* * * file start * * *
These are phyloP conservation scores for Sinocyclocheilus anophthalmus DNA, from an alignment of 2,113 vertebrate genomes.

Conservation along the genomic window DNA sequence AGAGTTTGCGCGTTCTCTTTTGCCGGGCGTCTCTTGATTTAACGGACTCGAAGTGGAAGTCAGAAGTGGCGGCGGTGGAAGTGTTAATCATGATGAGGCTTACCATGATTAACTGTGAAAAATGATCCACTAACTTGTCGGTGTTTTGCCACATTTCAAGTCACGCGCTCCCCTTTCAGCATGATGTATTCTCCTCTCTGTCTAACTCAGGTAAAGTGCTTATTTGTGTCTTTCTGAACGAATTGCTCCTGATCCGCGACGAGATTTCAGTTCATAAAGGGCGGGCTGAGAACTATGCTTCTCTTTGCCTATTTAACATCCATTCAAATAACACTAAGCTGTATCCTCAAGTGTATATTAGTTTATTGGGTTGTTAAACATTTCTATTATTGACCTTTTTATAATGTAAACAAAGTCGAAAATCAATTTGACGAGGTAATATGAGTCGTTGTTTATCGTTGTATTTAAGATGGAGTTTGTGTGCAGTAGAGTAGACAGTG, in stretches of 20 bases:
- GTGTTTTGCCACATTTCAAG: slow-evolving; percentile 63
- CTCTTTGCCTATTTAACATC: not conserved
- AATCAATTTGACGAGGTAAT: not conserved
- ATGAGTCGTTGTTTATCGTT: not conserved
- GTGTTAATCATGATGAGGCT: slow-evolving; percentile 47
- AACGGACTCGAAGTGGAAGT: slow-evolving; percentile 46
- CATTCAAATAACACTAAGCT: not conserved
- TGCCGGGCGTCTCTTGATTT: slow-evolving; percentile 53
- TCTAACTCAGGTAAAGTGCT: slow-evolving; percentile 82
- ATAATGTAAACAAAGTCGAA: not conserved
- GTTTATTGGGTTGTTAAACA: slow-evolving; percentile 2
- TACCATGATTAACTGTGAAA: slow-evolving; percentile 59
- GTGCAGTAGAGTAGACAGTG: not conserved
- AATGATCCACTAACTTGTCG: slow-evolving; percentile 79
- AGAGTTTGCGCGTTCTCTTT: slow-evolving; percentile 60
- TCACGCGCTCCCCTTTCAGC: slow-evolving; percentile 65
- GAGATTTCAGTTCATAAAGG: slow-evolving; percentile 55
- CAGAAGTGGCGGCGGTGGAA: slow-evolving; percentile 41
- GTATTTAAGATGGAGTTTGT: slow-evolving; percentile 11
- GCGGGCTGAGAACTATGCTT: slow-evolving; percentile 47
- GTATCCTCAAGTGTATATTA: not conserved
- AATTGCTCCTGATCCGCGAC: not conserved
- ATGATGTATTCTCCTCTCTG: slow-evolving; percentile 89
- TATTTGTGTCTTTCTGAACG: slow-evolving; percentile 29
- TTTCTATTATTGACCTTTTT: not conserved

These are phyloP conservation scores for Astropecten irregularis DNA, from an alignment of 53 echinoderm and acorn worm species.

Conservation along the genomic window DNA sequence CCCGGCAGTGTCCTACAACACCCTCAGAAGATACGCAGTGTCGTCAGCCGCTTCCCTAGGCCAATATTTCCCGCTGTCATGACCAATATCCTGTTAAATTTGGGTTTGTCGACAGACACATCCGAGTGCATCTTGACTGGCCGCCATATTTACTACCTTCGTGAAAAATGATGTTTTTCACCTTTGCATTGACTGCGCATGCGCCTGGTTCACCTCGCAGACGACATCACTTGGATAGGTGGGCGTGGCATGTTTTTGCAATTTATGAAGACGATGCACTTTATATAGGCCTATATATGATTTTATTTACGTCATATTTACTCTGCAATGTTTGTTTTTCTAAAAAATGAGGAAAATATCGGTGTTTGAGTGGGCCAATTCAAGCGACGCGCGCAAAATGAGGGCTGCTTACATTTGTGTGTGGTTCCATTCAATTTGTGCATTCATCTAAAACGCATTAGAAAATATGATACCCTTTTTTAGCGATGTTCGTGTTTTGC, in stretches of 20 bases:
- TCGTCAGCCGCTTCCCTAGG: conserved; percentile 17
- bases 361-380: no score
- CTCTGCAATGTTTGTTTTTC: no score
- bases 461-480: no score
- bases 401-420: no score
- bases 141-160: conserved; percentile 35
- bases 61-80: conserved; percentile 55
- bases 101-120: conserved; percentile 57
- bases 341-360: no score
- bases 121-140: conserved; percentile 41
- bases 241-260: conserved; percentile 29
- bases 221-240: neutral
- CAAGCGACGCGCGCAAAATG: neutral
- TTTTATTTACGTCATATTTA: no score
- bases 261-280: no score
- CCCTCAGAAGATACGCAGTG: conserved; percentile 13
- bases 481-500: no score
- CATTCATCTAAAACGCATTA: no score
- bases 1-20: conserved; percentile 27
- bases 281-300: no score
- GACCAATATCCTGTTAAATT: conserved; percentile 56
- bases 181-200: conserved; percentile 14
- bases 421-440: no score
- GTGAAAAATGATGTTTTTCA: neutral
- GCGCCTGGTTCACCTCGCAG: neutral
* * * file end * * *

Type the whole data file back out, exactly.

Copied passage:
These are phyloP conservation scores for Sinocyclocheilus anophthalmus DNA, from an alignment of 2,113 vertebrate genomes.

Conservation along the genomic window DNA sequence AGAGTTTGCGCGTTCTCTTTTGCCGGGCGTCTCTTGATTTAACGGACTCGAAGTGGAAGTCAGAAGTGGCGGCGGTGGAAGTGTTAATCATGATGAGGCTTACCATGATTAACTGTGAAAAATGATCCACTAACTTGTCGGTGTTTTGCCACATTTCAAGTCACGCGCTCCCCTTTCAGCATGATGTATTCTCCTCTCTGTCTAACTCAGGTAAAGTGCTTATTTGTGTCTTTCTGAACGAATTGCTCCTGATCCGCGACGAGATTTCAGTTCATAAAGGGCGGGCTGAGAACTATGCTTCTCTTTGCCTATTTAACATCCATTCAAATAACACTAAGCTGTATCCTCAAGTGTATATTAGTTTATTGGGTTGTTAAACATTTCTATTATTGACCTTTTTATAATGTAAACAAAGTCGAAAATCAATTTGACGAGGTAATATGAGTCGTTGTTTATCGTTGTATTTAAGATGGAGTTTGTGTGCAGTAGAGTAGACAGTG, in stretches of 20 bases:
- GTGTTTTGCCACATTTCAAG: slow-evolving; percentile 63
- CTCTTTGCCTATTTAACATC: not conserved
- AATCAATTTGACGAGGTAAT: not conserved
- ATGAGTCGTTGTTTATCGTT: not conserved
- GTGTTAATCATGATGAGGCT: slow-evolving; percentile 47
- AACGGACTCGAAGTGGAAGT: slow-evolving; percentile 46
- CATTCAAATAACACTAAGCT: not conserved
- TGCCGGGCGTCTCTTGATTT: slow-evolving; percentile 53
- TCTAACTCAGGTAAAGTGCT: slow-evolving; percentile 82
- ATAATGTAAACAAAGTCGAA: not conserved
- GTTTATTGGGTTGTTAAACA: slow-evolving; percentile 2
- TACCATGATTAACTGTGAAA: slow-evolving; percentile 59
- GTGCAGTAGAGTAGACAGTG: not conserved
- AATGATCCACTAACTTGTCG: slow-evolving; percentile 79
- AGAGTTTGCGCGTTCTCTTT: slow-evolving; percentile 60
- TCACGCGCTCCCCTTTCAGC: slow-evolving; percentile 65
- GAGATTTCAGTTCATAAAGG: slow-evolving; percentile 55
- CAGAAGTGGCGGCGGTGGAA: slow-evolving; percentile 41
- GTATTTAAGATGGAGTTTGT: slow-evolving; percentile 11
- GCGGGCTGAGAACTATGCTT: slow-evolving; percentile 47
- GTATCCTCAAGTGTATATTA: not conserved
- AATTGCTCCTGATCCGCGAC: not conserved
- ATGATGTATTCTCCTCTCTG: slow-evolving; percentile 89
- TATTTGTGTCTTTCTGAACG: slow-evolving; percentile 29
- TTTCTATTATTGACCTTTTT: not conserved

These are phyloP conservation scores for Astropecten irregularis DNA, from an alignment of 53 echinoderm and acorn worm species.

Conservation along the genomic window DNA sequence CCCGGCAGTGTCCTACAACACCCTCAGAAGATACGCAGTGTCGTCAGCCGCTTCCCTAGGCCAATATTTCCCGCTGTCATGACCAATATCCTGTTAAATTTGGGTTTGTCGACAGACACATCCGAGTGCATCTTGACTGGCCGCCATATTTACTACCTTCGTGAAAAATGATGTTTTTCACCTTTGCATTGACTGCGCATGCGCCTGGTTCACCTCGCAGACGACATCACTTGGATAGGTGGGCGTGGCATGTTTTTGCAATTTATGAAGACGATGCACTTTATATAGGCCTATATATGATTTTATTTACGTCATATTTACTCTGCAATGTTTGTTTTTCTAAAAAATGAGGAAAATATCGGTGTTTGAGTGGGCCAATTCAAGCGACGCGCGCAAAATGAGGGCTGCTTACATTTGTGTGTGGTTCCATTCAATTTGTGCATTCATCTAAAACGCATTAGAAAATATGATACCCTTTTTTAGCGATGTTCGTGTTTTGC, in stretches of 20 bases:
- TCGTCAGCCGCTTCCCTAGG: conserved; percentile 17
- bases 361-380: no score
- CTCTGCAATGTTTGTTTTTC: no score
- bases 461-480: no score
- bases 401-420: no score
- bases 141-160: conserved; percentile 35
- bases 61-80: conserved; percentile 55
- bases 101-120: conserved; percentile 57
- bases 341-360: no score
- bases 121-140: conserved; percentile 41
- bases 241-260: conserved; percentile 29
- bases 221-240: neutral
- CAAGCGACGCGCGCAAAATG: neutral
- TTTTATTTACGTCATATTTA: no score
- bases 261-280: no score
- CCCTCAGAAGATACGCAGTG: conserved; percentile 13
- bases 481-500: no score
- CATTCATCTAAAACGCATTA: no score
- bases 1-20: conserved; percentile 27
- bases 281-300: no score
- GACCAATATCCTGTTAAATT: conserved; percentile 56
- bases 181-200: conserved; percentile 14
- bases 421-440: no score
- GTGAAAAATGATGTTTTTCA: neutral
- GCGCCTGGTTCACCTCGCAG: neutral